STEVENSVILLE — The Maryland Transportation Authority Police did their part to increase awareness and raise funds for Special Olympics with a run across the Gov. William Preston Lane Jr. Memorial (Bay) Bridge Wednesday, June 5.
A total of 60 runners, made up largely of the MDTA Recruit Class 52, ran the four-mile expanse of the bridge with the Special Olympics torch leading the way in this year’s Law Enforcement Torch Run.
“During our careers, we help people,” said MDTA Police Chief Colonel Jerry Jones. “The time you spend dedicating to Special Olympics, you’re enabling (participants) to go out and live the lives they want to live. There’s always lessons to be learned when you spend time with participants.”
Jones went on to remind the participants of the day’s run about the dedication of Special Olympics athletes during their training and use that as inspiration.
The Law Enforcement Torch Run for Special Olympics began in 1981, when Wichita, Kansas Police Chief Richard LaMunyon wanted to increase awareness of Special Olympics. The run quickly gained popularity and became the largest grass-roots fundraiser and public awareness vehicle for Special Olympics. In 2016 alone, the Law Enforcement Torch Run raised over $56.2 million.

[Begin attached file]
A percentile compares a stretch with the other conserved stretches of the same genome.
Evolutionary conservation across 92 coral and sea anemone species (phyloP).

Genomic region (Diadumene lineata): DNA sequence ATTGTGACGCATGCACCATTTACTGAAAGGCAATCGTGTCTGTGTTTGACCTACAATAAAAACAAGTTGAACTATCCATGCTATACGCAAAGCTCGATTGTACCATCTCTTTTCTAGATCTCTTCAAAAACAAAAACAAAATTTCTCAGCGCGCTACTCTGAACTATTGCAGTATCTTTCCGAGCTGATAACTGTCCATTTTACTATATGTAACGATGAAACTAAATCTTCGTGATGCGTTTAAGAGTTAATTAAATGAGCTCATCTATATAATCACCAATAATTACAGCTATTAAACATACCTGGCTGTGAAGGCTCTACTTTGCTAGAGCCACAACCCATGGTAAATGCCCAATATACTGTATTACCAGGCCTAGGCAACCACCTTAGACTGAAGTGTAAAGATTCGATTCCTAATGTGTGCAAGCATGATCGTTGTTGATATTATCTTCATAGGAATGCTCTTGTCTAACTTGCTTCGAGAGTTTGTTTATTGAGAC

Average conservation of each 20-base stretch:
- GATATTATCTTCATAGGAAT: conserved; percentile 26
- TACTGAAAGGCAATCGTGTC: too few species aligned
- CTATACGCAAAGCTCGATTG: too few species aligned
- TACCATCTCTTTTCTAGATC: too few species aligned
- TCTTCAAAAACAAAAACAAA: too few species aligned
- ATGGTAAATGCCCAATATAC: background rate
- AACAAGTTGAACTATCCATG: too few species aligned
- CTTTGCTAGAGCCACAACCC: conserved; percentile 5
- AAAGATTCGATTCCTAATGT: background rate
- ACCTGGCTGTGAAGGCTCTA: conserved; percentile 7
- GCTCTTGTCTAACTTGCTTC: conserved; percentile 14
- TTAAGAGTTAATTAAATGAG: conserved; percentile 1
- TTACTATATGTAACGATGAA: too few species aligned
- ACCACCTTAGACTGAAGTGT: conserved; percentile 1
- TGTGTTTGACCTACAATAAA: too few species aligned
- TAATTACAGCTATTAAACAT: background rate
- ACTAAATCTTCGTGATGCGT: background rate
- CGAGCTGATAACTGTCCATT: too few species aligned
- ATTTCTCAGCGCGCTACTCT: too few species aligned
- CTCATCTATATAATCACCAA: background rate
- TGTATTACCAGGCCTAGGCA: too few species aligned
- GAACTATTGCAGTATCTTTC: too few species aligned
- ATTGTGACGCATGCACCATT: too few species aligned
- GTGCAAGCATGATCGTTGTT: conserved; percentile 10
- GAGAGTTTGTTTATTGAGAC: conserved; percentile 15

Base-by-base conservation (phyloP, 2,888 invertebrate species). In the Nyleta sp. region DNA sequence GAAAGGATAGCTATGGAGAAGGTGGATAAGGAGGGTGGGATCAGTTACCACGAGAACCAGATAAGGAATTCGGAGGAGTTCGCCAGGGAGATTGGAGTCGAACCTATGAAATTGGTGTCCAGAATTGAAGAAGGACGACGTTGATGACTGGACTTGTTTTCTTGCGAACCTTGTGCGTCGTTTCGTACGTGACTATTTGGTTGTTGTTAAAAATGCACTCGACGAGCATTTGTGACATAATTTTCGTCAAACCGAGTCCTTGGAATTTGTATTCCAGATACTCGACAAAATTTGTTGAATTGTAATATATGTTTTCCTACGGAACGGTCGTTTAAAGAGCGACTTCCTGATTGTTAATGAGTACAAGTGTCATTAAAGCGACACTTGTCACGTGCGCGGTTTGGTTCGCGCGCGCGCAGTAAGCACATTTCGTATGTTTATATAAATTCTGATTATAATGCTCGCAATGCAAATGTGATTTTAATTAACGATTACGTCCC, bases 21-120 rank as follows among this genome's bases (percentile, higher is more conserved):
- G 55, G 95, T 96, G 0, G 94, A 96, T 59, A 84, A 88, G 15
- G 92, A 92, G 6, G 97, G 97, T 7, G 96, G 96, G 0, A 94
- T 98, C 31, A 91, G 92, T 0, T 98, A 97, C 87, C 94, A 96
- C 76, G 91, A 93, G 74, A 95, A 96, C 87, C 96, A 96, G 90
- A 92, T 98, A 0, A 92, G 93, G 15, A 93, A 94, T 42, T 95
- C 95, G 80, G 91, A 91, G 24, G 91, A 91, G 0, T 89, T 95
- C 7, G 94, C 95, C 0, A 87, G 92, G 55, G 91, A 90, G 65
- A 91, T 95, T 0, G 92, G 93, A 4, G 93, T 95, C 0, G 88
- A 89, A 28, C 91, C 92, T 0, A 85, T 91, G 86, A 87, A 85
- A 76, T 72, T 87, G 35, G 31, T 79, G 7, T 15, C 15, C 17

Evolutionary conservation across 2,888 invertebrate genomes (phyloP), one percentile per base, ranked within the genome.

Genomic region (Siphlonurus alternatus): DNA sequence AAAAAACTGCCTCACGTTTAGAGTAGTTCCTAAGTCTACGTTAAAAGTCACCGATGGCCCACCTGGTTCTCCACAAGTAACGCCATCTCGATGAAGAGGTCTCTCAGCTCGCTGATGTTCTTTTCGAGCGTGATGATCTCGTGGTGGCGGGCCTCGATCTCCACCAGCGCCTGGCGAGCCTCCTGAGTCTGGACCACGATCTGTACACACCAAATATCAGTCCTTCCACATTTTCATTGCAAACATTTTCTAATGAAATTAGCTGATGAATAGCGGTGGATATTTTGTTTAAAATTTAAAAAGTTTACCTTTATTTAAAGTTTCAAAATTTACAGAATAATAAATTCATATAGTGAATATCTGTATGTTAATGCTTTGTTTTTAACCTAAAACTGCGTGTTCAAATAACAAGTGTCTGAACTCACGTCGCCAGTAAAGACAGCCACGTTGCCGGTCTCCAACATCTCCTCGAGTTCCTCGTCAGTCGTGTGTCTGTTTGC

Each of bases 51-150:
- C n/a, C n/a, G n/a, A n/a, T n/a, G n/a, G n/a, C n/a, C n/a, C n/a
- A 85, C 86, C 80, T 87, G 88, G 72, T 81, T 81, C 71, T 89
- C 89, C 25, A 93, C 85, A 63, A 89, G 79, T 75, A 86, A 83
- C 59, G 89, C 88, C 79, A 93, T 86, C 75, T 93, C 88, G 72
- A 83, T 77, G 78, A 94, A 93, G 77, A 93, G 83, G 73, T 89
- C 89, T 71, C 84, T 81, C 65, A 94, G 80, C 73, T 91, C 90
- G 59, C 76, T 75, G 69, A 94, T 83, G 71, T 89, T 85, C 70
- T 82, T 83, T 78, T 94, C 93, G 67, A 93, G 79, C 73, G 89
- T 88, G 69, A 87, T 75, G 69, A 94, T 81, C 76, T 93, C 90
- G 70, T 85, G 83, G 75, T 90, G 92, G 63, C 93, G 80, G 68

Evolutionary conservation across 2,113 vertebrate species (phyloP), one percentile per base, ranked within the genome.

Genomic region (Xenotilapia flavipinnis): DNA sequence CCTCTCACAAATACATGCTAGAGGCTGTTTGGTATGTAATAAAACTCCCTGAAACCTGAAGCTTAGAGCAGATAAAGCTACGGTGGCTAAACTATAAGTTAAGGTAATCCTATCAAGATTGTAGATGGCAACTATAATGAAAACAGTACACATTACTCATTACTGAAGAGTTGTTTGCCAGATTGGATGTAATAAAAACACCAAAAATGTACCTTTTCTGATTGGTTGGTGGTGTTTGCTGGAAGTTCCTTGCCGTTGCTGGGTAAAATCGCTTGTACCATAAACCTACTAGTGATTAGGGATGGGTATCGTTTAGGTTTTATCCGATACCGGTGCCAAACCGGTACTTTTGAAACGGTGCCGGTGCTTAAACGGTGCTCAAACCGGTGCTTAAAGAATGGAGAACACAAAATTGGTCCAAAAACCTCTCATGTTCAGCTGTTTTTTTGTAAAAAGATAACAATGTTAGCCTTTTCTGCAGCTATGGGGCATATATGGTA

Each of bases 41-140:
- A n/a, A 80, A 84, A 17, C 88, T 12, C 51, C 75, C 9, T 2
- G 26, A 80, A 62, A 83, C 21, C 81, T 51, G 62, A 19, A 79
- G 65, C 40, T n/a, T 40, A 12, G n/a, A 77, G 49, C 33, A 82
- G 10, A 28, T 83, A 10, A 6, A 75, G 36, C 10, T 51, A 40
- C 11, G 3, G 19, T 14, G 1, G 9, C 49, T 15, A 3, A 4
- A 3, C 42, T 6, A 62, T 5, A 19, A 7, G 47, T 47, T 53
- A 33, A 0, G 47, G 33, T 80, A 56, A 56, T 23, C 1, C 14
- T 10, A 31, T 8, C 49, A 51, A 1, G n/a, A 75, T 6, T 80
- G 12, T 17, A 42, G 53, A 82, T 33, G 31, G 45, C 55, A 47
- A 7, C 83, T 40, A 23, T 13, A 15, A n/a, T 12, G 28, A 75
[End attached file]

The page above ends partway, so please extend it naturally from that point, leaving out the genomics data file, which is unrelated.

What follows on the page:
Since the inception of the program, the organization has grown extensively worldwide with over 97,000 law enforcement volunteers spanning 46 countries, and raising more than $674 million for the Special Olympics movement since 1981.
The Flame of Hope, carried by law enforcement during the run is also carried by athletes at the opening ceremony of Special Olympics local competitions, state and provincial games, and national summer or winter games.
“These efforts provide training and competitions for athletes year-round at no cost to them,” said First Sergeant Timothy Hughes, of the MDTA Police Communications Unit. “If (officers) can volunteer and give out medals to athletes at these events, they’ll love it. They get hugs and kisses, and I’ve been doing it for many years, and I’m hooked.”
In addition, every two years, law enforcement officers from around the world gather to carry the Flame of Hope in a final leg torch run in honor of the Special Olympics World Summer or World Winter Games.
Adding to the special occasion was that June 5 was Global Running Day.
“Next year, I would like to have one of the athletes participate in this,” said Hughes as runners did their final stretches and were taken to the starting line.